Canadian cities also dominate the higher end of the personal safety ranking for this region, with Calgary, Montreal, Ottawa, Toronto and Vancouver all ranked jointly at 17. In the United States, Chicago, Honolulu, Houston and San Francisco all rank 53. Pointe-à-Pitre, Guadeloupe (40), is again the highest-ranking city in Central and South America, followed by Nassau, Bahamas (66), San Juan, Puerto Rico (79), and Panama City, Panama (92). At the other end of the personal-safety scale, Caracas, Venezuela (205), Port-au-Prince, Haiti (202), Bogotá, Colombia (196), and Kingston, Jamaica (192), rank lowest in the region.
Mr Parakatil said: “The disparity in living standards between North and South America is still considerable. Though a number of South and Central American countries have experienced positive change, political and safety issues predominate in the region. In particular, drug trafficking, drugs cartels and high levels of street crime, combined with natural disasters, continue to impair the region’s quality of living.”
Vienna is the European city with the highest quality of living. German and Swiss cities dominate the top of the ranking, with three cities each in the top 10. Zurich (2) is followed by Munich (4), Düsseldorf (5), Frankfurt (7) and Geneva (8), while Bern shares ninth place with Copenhagen.
In the next tier are Amsterdam (12), Hamburg (16), Berlin (17), Luxembourg (19), Stockholm (20), Brussels (22), Nurnberg (24) and Dublin (26). Paris ranks 30 and is followed by Oslo (33), Helsinki (35) and London (38). Lisbon is number 41, Madrid is at 43 and Rome ranks 52. Prague, Czech Republic (69), is the highest-ranking eastern European city, followed by Budapest, Hungary (73), Ljubljana, Slovenia (75), Vilnius, Lithuania (79), and Warsaw, Poland (84). The lowest-ranking European city is Tbilisi, Georgia (214).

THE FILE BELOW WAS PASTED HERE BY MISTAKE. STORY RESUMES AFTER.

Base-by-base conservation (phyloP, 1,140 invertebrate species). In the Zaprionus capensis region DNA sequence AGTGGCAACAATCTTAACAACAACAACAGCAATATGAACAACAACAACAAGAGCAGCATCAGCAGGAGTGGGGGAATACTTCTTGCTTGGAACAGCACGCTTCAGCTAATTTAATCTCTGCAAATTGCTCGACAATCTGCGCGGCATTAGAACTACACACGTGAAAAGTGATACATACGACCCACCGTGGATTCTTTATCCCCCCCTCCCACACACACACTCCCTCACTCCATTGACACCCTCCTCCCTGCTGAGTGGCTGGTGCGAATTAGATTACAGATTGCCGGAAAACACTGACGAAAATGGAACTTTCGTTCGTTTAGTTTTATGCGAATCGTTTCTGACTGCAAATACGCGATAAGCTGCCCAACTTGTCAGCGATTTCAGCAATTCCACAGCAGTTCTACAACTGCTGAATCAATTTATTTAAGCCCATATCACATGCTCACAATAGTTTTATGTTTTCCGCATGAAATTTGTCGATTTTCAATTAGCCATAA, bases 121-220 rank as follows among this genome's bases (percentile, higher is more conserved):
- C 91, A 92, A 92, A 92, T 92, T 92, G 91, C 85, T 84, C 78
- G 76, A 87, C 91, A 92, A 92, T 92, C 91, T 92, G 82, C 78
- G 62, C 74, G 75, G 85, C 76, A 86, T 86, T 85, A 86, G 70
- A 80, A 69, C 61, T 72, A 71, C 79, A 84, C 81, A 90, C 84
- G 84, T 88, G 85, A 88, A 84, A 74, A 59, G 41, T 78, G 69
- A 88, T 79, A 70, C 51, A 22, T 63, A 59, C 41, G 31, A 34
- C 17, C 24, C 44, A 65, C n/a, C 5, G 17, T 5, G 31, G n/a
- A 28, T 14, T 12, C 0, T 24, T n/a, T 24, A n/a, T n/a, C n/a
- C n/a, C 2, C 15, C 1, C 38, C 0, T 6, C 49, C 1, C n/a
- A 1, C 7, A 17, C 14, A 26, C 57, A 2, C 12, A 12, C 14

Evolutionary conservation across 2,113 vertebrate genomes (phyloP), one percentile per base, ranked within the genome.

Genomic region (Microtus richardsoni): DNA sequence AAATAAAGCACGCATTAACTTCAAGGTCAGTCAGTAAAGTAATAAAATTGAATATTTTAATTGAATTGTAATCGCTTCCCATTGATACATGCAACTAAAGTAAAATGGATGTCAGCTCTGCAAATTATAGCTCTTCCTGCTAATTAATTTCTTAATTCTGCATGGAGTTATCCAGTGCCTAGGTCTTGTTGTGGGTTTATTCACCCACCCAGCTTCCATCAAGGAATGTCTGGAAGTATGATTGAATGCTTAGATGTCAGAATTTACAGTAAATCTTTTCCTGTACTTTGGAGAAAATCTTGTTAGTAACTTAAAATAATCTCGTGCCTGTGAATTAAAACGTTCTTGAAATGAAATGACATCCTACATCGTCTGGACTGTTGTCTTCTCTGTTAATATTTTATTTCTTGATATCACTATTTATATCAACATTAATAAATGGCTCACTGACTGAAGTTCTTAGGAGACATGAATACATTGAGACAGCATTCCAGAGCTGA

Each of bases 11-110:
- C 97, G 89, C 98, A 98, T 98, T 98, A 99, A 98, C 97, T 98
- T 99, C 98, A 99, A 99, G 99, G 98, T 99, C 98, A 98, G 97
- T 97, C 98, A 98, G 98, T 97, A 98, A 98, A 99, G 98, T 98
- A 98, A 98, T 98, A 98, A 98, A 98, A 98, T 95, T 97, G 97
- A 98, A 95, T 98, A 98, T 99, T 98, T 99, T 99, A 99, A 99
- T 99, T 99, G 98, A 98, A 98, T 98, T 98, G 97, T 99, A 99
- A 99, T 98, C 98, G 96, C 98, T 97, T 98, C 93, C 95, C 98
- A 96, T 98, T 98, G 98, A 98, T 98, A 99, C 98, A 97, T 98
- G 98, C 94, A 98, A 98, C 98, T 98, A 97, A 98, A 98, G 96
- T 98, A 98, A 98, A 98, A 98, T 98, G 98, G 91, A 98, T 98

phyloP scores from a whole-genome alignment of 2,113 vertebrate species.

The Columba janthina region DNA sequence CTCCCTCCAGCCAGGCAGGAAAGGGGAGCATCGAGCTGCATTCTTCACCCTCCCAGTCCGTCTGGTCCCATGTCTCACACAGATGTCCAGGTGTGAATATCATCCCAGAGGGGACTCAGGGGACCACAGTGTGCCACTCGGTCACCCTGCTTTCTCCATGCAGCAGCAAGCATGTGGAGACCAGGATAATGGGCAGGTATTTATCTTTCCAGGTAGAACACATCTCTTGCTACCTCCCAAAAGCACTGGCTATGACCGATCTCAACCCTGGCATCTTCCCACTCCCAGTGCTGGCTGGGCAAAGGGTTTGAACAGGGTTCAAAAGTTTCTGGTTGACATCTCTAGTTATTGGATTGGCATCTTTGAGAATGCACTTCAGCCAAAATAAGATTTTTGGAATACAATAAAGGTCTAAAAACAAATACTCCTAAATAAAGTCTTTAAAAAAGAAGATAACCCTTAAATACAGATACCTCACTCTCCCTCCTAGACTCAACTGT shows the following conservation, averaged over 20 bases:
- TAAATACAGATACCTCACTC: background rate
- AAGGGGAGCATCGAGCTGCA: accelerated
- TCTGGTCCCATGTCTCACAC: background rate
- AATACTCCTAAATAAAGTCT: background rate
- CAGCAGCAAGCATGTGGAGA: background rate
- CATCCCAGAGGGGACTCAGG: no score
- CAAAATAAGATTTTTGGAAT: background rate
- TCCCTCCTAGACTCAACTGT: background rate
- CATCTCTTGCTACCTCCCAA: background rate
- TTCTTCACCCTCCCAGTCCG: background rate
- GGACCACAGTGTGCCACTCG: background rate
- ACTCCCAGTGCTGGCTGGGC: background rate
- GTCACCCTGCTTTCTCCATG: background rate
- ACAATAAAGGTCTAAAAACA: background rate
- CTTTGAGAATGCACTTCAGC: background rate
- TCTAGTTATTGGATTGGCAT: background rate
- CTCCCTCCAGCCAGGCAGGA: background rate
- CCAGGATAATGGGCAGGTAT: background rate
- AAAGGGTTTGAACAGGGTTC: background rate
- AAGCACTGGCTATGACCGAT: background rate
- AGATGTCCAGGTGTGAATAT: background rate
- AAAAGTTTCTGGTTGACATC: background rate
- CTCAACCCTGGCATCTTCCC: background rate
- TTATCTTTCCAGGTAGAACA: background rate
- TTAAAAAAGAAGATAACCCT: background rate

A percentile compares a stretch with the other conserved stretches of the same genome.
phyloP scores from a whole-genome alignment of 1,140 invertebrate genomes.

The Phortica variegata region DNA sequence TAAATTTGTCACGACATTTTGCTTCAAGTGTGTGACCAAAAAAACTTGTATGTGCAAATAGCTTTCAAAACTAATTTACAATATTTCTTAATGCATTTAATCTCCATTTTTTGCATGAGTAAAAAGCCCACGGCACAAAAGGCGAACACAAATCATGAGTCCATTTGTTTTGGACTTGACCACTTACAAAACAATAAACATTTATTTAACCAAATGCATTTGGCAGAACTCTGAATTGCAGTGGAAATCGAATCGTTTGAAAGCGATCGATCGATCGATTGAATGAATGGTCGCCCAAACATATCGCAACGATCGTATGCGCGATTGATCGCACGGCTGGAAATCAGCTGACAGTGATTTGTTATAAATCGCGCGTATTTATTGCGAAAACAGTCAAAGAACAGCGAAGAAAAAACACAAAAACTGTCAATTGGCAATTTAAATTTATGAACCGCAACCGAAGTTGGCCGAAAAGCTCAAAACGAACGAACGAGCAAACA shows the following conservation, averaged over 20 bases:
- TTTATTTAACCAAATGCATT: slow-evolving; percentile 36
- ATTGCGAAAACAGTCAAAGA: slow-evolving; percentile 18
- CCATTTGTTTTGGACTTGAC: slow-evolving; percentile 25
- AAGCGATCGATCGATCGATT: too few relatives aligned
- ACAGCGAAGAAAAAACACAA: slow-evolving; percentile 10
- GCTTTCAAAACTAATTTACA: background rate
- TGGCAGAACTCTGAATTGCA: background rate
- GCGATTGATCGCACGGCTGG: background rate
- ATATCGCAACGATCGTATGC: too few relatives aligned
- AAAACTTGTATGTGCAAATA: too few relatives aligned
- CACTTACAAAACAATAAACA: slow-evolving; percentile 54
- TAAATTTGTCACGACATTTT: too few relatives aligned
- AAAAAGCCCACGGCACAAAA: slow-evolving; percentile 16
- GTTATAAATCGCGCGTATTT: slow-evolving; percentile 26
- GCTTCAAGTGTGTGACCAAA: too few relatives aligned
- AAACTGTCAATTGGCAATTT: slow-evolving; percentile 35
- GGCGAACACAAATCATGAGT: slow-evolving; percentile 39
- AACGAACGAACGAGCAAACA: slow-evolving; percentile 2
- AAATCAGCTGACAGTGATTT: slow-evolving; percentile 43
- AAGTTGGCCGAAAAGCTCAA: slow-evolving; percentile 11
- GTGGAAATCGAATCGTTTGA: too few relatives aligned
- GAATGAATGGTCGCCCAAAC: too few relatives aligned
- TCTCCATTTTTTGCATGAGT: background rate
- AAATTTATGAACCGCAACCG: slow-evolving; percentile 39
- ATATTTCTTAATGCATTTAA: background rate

With seven cities in the top 10, European cities also fare well in the personal safety ranking. Luxembourg ranks highest, followed by Bern, Helsinki and Zurich, which all rank second. Vienna (5) is ahead of jointly ranked Geneva and Stockholm (6). In Eastern Europe, Ljubljana (30) and Prague (47) rank highest for personal safety, whereas Moscow (199) and Tbilisi (215) rank lowest.
Mr Parakatil said: “European cities in general continue to have high standards of living, because they enjoy advanced and modern city infrastructures combined with high-class medical, recreational and leisure facilities. But economic turmoil, high levels of unemployment and lack of confidence in political institutions make their future positions hard to predict. Countries such Austria, Germany and Switzerland still fare particularly well in both the quality of living and personal safety rankings, yet they are not immune from decreases in living standards if this uncertainty persists.”
Dubai, UAE (74), ranks highest for quality of living across the Middle East and Africa and is followed by Abu Dhabi, UAE (78), Port Louis, Mauritius (82), and Cape Town, South Africa (88). Johannesburg ranks 94 and is followed by Victoria, Seychelles (95), Tel Aviv (99), Muscat, Oman (101), and Doha, Qatar (106). Africa has 18 cities in the bottom 25, including Bangui, Central African Republic (220), N’Djamena, Chad (219), Khartoum, Sudan (217), and Brazzaville, Congo (214). Baghdad (221) is the lowest-ranking city both regionally and globally.
At 23, Abu Dhabi has the highest personal safety ranking in the Middle East and is followed by Muscat (29), Dubai (39), and Doha (67). Port Louis (59) and Victoria (79) are the only African cities in the top 100. Elsewhere in the region, Tunis, Tunisia, ranks 140, Casablanca, Morocco, is at 147 and Cairo ranks 176. At 185, Algiers is followed by Tehran (188), and towards the bottom of the list is Tripoli (204). In terms of personal safety, Baghdad (221) is the lowest-ranking city regionally and globally, along with N’Djamena, Chad (220), Abidjan, Côte d’Ivoire (219), Bangui, Central African Republic (218), and Kinshasa, Democratic Republic of the Congo (217).
Mr Parakatil said: “The recent wave of violent protests across North Africa and the Middle East has temporarily lowered living standards in the region. Many countries such as Libya, Egypt, Tunisia and Yemen have seen their quality of living levels drop considerably. Political and economic reconstruction in these countries, combined with funding to serve basic human needs, will undoubtedly boost the region as a key player in the international arena.”
He added: “Currently, expatriates and locals need to exercise extreme caution when going about their everyday activities in the most dangerous cities. The roots of unrest vary from country to country, and many places remain volatile. So companies should ensure they monitor the impact this might have on their local expatriates. Furthermore, employers should review their expatriate strategies to ensure they contain specific safety measures such as secure accommodation and effective communication channels if evacuation becomes necessary.”